Hospital-acquired pneumonia in Adult
One additional consideration that distinguishes HAP from community-acquired pneumonia (CAP) is that HAP is defined as an infection not incubating at the time of hospitalization and occurring 48 hours or longer after hospital admission. This distinction has implications on the types of pathogens that are suspected as etiologic agents of infection, the appropriate modes of diagnosis, and the appropriate empiric antimicrobial regimens chosen for treatment.
The incidence of HAP is approximately 5-10 cases per 1000 hospital admissions; this is the most common cause of hospital-acquired infection in the United States and Europe.
By and large, HAPs are commonly due to pathogens such as Pseudomonas aeruginosa and other gram-negative bacilli (Escherichia coli, Klebsiella pneumoniae, Enterobacter spp, etc) and gram-positive cocci such as methicillin-resistant Staphylococcus aureus (MRSA) when compared to CAPs. Not all patients are at equal risk for multidrug-resistant pathogens, however, and the primary risk factor associated in the literature with the development of multidrug-resistant HAP is prior exposure to intravenous (IV) antibiotics in the preceding 90 days. With respect specifically to MRSA pneumonia, there is some evidence that supports that positive MRSA screening from nasal samples increases the risk of MRSA pneumonia, although the evidence is not strong enough for this to be considered a risk factor. Evolving data supports a strong negative predictive value of a screening MRSA nasal swab polymerase chain reaction (PCR) assay; in studies, the negative predictive value has been reported as high as 97%-99.2%. Risk factors for infection with Pseudomonas also include a history of chronic obstructive pulmonary disease, structural lung disease, and use of mechanical ventilation.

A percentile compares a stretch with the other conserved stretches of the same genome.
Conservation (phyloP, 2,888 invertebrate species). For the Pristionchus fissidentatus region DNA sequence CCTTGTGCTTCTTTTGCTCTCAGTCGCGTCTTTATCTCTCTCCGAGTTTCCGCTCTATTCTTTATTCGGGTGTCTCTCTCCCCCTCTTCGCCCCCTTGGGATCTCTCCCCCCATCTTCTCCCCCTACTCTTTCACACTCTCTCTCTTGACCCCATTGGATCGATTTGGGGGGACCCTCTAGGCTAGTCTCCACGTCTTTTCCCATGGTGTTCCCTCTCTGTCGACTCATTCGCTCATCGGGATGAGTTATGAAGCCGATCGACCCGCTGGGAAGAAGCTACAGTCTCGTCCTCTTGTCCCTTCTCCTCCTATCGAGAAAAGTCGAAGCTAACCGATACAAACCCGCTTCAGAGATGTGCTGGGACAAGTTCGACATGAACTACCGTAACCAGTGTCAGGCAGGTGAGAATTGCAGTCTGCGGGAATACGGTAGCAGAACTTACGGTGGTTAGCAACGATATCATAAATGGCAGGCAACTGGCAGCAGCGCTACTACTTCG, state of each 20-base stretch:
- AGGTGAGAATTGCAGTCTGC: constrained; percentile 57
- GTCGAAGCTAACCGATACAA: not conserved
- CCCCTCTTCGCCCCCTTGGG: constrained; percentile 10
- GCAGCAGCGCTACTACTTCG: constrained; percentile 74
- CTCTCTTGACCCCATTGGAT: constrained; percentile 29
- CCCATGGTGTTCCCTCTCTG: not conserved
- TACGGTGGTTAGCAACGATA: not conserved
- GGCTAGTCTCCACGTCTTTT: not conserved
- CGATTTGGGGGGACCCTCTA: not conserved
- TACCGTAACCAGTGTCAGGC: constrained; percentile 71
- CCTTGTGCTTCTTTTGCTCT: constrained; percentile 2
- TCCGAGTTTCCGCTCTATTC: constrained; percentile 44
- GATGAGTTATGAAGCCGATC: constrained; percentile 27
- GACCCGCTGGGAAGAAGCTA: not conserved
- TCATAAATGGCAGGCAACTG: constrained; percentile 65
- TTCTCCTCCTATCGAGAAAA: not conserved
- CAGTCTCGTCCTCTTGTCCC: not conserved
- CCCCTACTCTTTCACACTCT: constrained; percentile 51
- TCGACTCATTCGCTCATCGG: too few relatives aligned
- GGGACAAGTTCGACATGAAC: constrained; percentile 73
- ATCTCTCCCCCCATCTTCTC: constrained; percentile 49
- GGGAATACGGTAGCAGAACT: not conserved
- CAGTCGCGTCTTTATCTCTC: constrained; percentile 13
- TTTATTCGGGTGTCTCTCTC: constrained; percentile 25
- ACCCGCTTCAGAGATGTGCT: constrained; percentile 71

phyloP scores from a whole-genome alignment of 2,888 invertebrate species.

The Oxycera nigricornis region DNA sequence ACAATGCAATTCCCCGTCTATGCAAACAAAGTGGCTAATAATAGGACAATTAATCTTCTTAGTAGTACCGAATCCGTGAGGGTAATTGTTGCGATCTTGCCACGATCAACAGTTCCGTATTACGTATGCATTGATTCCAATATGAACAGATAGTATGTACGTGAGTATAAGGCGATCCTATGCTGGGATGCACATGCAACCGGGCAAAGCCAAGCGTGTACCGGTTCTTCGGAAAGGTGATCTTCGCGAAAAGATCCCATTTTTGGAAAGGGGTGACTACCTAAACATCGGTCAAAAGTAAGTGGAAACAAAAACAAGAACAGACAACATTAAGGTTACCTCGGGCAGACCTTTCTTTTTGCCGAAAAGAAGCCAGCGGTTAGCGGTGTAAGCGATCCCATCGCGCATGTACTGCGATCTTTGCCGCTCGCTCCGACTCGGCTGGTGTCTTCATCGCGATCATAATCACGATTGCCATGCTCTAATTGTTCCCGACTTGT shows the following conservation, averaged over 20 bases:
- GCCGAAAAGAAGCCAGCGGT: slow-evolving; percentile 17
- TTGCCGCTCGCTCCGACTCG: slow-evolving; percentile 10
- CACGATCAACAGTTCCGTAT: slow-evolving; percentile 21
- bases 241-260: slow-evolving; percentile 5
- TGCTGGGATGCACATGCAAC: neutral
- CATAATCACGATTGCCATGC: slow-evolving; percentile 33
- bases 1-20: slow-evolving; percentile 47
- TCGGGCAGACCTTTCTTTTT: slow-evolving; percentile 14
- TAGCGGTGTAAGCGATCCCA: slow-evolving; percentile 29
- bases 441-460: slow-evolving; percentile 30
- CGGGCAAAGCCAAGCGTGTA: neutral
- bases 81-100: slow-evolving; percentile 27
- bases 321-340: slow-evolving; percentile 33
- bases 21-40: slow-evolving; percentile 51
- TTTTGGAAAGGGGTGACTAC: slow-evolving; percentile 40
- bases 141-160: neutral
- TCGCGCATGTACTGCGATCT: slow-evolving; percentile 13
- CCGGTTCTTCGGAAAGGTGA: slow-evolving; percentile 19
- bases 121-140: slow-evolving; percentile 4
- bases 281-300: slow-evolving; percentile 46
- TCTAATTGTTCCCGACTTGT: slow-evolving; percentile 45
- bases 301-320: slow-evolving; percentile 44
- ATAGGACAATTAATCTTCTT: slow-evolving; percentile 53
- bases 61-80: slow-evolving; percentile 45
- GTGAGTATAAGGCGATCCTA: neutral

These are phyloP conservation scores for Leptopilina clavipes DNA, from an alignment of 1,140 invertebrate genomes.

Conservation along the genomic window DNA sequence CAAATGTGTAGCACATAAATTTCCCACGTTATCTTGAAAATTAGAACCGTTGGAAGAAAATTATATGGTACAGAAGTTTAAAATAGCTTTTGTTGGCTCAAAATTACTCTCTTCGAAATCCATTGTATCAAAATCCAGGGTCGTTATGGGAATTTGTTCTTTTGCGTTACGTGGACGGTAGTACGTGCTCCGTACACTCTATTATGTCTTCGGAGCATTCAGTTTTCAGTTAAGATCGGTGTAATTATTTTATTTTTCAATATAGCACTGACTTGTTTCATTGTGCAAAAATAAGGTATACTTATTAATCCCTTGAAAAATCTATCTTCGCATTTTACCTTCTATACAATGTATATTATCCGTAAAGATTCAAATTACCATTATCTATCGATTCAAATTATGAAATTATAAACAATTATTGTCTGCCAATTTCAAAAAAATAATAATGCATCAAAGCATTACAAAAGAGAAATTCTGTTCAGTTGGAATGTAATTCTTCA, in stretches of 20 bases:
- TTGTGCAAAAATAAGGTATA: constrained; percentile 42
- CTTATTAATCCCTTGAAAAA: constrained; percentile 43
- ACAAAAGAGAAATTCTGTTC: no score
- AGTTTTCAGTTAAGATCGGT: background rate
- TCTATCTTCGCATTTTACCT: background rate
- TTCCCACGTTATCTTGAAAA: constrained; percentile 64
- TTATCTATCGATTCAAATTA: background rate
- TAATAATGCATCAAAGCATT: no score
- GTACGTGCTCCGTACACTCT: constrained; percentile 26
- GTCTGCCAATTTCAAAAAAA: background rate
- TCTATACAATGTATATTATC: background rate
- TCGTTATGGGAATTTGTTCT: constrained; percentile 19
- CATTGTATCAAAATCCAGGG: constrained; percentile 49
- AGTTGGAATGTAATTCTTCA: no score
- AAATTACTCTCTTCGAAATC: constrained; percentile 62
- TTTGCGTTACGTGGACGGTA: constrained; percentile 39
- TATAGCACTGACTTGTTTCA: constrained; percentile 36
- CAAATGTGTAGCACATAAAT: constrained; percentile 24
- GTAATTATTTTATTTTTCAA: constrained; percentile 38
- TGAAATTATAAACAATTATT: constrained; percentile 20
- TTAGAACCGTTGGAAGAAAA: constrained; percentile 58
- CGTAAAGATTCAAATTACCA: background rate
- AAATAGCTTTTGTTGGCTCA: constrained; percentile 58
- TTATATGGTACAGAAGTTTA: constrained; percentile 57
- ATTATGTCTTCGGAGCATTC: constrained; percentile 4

HAP is often diagnosed by chest radiograph prompted by clinical symptoms and signs of a respiratory infection. Patients may have noted dyspnea and sputum production on examination, as well as focal or diffuse lung findings of rhonchi or crackles on auscultation, with the occasional finding of egophony indicating lung consolidation. While sputum culture is generally beneficial to guide and narrow empiric antibiotic therapy, it is often difficult to obtain and often limited by oropharyngeal contamination.
Multiple clinical prediction tools exist that have been used in the evaluation and management of CAP (ie, CURB65 and Pneumonia Severity Index) and ventilator-associated pneumonia (such as the Clinical Pulmonary Infection Score), but no specific scores exist for HAP. IDSA guidelines do not support the use of the Clinical Pulmonary Infection Score to determine if patients suspected of having HAP should be treated with empiric antibiotics.
Complications of HAP are common, occurring in 50% of cases. These include, but are not limited to, development of sepsis or septic shock, renal failure, and respiratory failure with the potential to progress to need for mechanical ventilation and possible development of acute respiratory distress syndrome (ARDS). HAP carries the highest mortality rate of all nosocomial infections, with a directly attributable mortality of 14% for non-intensive care unit (ICU) HAP and an overall mortality rate of 20%. Mortality rates vary greatly depending on the patient substrate and location, ranging from 7% on general wards to as high as 62% in bone marrow transplant units.
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Related topic: Haemophilus influenzae pneumonia
J18.9 – Pneumonia, unspecified organism
425464007 – Hospital acquired pneumonia
Differential Diagnosis & Pitfalls